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MPs back Arch cru legal battle

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Anne Begg

A proposed legal action against Capita Financial Managers for its failures in supervising the Arch cru funds has won the backing of influential MPs including George Galloway and Anne Begg.

Trade body IFA Centre held a briefing with MPs, advisers and investors last night at the House of Commons into the collapse of Arch cru funds. The fallout from Arch cru has seen up to 20,000 investors lose out after the £391m fund range was suspended in March 2009.

IFA Centre began compiling a legal case against Capita Financial Managers in March on behalf of Arch Cru investors who are not covered by the FSA’s consumer redress scheme.

At last night’s briefing, Respect Party MP for Bradford West George Galloway, who chaired the meeting, said: “I know injustice when I see it, and this to me seems like an obvious injustice.

“Capita has not lived up to its responsibilities on this, and neither did the FSA. In my view Parliament must now force them to live up to those responsibilities.”

MP for North West Norfolk Henry Bellingham said the complex construction of the Arch cru funds “certainly amounts to recklessness and is tantamount to fraud”.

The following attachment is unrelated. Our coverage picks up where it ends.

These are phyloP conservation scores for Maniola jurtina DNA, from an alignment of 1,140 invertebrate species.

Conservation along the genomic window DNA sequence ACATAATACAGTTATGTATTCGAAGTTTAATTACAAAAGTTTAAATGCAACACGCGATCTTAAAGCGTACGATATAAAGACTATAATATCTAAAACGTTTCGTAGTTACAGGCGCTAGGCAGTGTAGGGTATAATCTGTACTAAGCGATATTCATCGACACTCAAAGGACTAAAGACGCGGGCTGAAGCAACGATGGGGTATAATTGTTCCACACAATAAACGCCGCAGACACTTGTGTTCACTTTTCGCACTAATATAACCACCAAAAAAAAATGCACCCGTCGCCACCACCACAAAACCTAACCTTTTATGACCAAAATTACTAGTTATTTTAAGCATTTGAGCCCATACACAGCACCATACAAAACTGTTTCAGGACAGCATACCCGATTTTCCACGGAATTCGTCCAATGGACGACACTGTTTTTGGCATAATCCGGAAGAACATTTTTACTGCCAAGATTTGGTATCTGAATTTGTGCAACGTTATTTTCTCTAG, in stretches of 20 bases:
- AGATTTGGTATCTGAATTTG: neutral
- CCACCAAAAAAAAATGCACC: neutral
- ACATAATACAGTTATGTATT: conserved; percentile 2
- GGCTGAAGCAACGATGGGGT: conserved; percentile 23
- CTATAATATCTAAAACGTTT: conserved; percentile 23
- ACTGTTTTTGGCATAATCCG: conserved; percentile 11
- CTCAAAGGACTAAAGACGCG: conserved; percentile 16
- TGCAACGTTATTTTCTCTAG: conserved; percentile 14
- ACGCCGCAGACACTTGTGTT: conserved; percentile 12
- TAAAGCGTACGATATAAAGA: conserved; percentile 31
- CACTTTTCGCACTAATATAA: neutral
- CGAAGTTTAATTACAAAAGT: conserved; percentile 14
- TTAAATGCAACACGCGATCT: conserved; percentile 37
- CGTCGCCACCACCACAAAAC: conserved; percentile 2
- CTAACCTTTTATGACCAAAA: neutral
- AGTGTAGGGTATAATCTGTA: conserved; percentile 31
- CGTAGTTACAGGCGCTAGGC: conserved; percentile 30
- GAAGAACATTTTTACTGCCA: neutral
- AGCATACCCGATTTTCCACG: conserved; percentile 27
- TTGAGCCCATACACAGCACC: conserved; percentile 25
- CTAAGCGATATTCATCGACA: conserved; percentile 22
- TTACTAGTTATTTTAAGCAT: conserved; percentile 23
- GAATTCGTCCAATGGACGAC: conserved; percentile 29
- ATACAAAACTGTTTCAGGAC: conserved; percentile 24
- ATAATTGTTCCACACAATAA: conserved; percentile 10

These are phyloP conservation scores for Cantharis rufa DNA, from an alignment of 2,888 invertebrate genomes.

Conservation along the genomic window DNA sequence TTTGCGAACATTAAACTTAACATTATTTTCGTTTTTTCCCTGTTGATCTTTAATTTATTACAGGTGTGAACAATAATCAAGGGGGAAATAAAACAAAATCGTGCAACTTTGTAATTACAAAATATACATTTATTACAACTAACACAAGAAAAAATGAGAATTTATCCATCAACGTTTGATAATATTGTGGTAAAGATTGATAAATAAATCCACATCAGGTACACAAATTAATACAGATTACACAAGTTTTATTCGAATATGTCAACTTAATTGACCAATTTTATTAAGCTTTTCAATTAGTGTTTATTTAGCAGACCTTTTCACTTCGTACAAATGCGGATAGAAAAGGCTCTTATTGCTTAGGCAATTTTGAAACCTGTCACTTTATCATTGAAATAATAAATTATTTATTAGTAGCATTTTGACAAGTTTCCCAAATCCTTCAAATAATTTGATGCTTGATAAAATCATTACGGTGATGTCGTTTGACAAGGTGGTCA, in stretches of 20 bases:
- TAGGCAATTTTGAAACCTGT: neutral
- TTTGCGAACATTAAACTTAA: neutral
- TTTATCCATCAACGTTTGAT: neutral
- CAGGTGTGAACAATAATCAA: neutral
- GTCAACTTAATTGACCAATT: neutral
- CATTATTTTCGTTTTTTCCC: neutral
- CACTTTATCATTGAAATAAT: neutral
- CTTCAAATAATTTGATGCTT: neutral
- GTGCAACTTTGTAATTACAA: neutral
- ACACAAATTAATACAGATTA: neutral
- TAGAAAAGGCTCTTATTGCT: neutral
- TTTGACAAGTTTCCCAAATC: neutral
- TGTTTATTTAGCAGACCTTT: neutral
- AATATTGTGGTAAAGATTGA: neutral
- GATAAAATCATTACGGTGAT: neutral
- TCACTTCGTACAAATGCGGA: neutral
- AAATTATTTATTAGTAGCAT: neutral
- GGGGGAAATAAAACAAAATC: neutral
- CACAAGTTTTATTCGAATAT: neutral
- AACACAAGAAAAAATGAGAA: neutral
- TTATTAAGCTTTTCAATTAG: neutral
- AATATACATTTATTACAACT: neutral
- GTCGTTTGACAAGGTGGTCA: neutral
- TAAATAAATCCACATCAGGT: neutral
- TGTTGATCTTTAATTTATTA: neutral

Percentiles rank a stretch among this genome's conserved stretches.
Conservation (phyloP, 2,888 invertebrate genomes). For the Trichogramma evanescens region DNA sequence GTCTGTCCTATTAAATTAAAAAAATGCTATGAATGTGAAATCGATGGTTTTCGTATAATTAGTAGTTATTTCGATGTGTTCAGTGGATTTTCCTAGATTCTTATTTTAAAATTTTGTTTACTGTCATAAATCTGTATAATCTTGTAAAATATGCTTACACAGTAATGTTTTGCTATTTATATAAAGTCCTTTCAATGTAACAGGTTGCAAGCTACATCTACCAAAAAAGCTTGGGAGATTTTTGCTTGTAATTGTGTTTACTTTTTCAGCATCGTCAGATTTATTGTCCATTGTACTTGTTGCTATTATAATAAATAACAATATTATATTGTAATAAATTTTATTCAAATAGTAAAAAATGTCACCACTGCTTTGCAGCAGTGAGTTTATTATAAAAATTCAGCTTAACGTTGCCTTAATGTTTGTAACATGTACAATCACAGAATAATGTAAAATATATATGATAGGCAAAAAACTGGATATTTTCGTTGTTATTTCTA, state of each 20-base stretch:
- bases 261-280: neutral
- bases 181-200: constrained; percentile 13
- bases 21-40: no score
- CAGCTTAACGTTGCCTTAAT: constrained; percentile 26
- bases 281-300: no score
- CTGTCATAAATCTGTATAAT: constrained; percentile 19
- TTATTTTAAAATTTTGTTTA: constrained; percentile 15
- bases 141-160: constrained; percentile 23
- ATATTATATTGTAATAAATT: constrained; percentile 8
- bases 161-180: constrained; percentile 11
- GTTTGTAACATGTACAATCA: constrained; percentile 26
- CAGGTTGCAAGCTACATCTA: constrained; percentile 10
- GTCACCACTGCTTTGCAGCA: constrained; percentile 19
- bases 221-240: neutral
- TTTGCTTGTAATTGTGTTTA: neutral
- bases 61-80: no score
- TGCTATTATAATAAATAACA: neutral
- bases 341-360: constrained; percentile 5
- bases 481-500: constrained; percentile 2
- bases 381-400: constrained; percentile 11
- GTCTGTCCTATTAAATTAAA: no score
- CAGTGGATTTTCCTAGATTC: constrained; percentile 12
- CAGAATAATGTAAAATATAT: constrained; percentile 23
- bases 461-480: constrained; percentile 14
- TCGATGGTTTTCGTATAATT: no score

Anne Begg, MP for Aberdeen South, told of an adviser in her consistency who recommended clients invest in Arch cru. She said: “The adviser is furious as he is now being told he should have been selling this as a risky product, but the FSA was only saying it was risky after the event. He thinks the FSA should have put out a written warning if there was a problem with this particular fund.

“The regulator is expecting IFAs, who do not have the resource it has, to spot something they themselves were not able to spot.”

But in a surprise move, MP for Hexham Guy Opperman, the secretary of the Arch cru all-party parliamentary group, warned investors they may be better off accepting compensation from Capita under the £54m payment agreed with the FSA in June 2011.

Opperman warned the IFA Centre’s legal battle hinges on whether Capita Financial Manager’s parent company Capita Group would accept legal responsibility over what went wrong.

He said: “If you are able to pull this off you will have the thanks of everyone here. But the legal reality, certainly of everybody that we have consulted thus far, is that it is that minute, smaller part of Capita, which is a totally responsible for these investments and the management.”

Opperman said he did not want to diminish IFA Centre’s efforts, but also did not want to get investors’ hopes up “unduly”.

He said: “I can assure you there is no way the FSA or any Government would have necessarily taken a discounted sum when another amount was a realistic possibility, and unless they had very strong advice themselves.

“The vast majority of evidence shows most of these cases when they go to litigation take a minimum of three years and a maximum of between five and 10 years. That is the choice people are facing. The decision comes down to the lesser bird in the hand and the prospect of a larger offer.”